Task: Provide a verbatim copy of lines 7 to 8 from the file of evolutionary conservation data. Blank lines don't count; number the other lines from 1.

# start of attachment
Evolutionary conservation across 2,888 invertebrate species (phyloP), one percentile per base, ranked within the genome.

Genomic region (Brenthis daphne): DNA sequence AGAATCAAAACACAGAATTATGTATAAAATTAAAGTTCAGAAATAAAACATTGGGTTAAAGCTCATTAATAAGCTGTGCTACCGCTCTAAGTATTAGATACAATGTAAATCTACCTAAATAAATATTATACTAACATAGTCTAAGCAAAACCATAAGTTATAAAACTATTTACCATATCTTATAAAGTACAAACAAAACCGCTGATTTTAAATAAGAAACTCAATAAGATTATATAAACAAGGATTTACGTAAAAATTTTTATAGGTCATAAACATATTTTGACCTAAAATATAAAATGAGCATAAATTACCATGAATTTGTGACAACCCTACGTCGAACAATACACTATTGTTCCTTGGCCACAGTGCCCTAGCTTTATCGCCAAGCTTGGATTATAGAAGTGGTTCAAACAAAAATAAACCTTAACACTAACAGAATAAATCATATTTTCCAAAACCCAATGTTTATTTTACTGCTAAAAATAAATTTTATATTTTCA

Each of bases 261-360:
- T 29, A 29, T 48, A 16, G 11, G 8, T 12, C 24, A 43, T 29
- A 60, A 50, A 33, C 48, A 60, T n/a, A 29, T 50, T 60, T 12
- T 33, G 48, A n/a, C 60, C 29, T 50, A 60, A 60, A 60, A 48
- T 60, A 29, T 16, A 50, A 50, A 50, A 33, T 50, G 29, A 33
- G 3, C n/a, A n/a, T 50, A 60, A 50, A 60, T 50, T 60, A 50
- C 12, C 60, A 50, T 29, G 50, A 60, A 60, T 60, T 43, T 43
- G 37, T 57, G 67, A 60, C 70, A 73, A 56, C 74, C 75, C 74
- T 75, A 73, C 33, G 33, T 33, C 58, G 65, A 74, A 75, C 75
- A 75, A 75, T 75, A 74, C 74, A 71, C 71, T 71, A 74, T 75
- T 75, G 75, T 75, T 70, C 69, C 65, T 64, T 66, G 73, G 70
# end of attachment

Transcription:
- T 60, A 29, T 16, A 50, A 50, A 50, A 33, T 50, G 29, A 33
- G 3, C n/a, A n/a, T 50, A 60, A 50, A 60, T 50, T 60, A 50